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Report on Bagana (Papua New Guinea) — November 1989

Scientific Event Alert Network Bulletin, vol. 14, no. 11 (November 1989)
Managing Editor: Lindsay McClelland.

Bagana (Papua New Guinea) Lava overflows summit crater; explosions

Please cite this report as:

Global Volcanism Program, 1989. Report on Bagana (Papua New Guinea). In: McClelland, L. (ed.), Scientific Event Alert Network Bulletin, 14:11. Smithsonian Institution. https://doi.org/10.5479/si.GVP.SEAN198911-255020.

Volcano Profile |  Complete Bulletin


Bagana

Papua New Guinea

6.137°S, 155.196°E; summit elev. 1855 m

All times are local (unless otherwise noted)


"Mild sustained eruptive activity continued throughout November. Aerial reconnaissance on the 10th and 11th revealed that the summit, fully occupied by blocky lava, was overflowing on several sides. A main lava flow, active since 1987, extended to the foot of the volcano on the E flank (13:02). Lava also progressed slowly into the channel of the N lava flow (inactive since 1987), into the upper part of the prominent [1966-75] lava channel on the S flank, and spread over the upper NW flank. Very frequent rockfalls or avalanches occurred on all sides below the summit, producing short-lived red glow at night.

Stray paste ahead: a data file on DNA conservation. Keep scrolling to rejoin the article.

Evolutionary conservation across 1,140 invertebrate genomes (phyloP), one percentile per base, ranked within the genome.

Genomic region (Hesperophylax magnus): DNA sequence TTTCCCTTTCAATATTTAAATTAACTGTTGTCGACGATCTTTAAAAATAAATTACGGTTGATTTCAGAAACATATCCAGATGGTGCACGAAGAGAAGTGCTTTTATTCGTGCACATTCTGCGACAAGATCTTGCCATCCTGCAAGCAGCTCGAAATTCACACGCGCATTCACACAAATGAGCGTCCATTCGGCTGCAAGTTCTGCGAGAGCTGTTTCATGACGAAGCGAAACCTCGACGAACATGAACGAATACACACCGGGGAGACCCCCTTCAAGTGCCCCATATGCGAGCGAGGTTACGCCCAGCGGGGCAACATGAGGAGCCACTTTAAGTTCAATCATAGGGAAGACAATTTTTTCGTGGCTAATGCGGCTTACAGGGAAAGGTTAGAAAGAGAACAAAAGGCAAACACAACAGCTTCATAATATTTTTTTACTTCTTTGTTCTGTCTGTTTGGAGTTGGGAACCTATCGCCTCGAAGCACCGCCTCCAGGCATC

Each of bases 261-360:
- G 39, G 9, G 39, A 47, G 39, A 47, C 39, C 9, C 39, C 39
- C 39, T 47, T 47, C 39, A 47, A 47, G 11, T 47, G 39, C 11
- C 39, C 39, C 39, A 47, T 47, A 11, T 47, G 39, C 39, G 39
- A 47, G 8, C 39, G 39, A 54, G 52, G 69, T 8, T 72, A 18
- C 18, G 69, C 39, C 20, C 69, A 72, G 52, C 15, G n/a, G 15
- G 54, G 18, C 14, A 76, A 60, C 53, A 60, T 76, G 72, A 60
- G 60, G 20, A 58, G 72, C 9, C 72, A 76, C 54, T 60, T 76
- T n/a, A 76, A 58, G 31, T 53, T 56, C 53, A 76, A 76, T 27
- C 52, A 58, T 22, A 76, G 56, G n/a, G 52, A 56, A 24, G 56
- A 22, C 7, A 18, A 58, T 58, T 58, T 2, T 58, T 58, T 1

"An SO2-laden vapour plume, formed by numerous fumaroles in cracks in the lava-filled crater and the weathered upper flanks, quietly drifted as much as 20 km downwind. Slow and quiet lava effusion was only disturbed by occasional explosions (3, 16, and 25 November) which generated a black cloud above the summit. The seismicity continued to be dominated by rockfall events (2-94/day) and a few B-type events (0-4/day)."

Geologic Background. Bagana volcano, occupying a remote portion of central Bougainville Island, is one of Melanesia's youngest and most active volcanoes. This massive symmetrical cone was largely constructed by an accumulation of viscous andesitic lava flows. The entire edifice could have been constructed in about 300 years at its present rate of lava production. Eruptive activity is frequent and characterized by non-explosive effusion of viscous lava that maintains a small lava dome in the summit crater, although explosive activity occasionally producing pyroclastic flows also occurs. Lava flows form dramatic, freshly preserved tongue-shaped lobes up to 50 m thick with prominent levees that descend the flanks on all sides.

Information Contacts: D. Lolok and P. de Saint-Ours, RVO.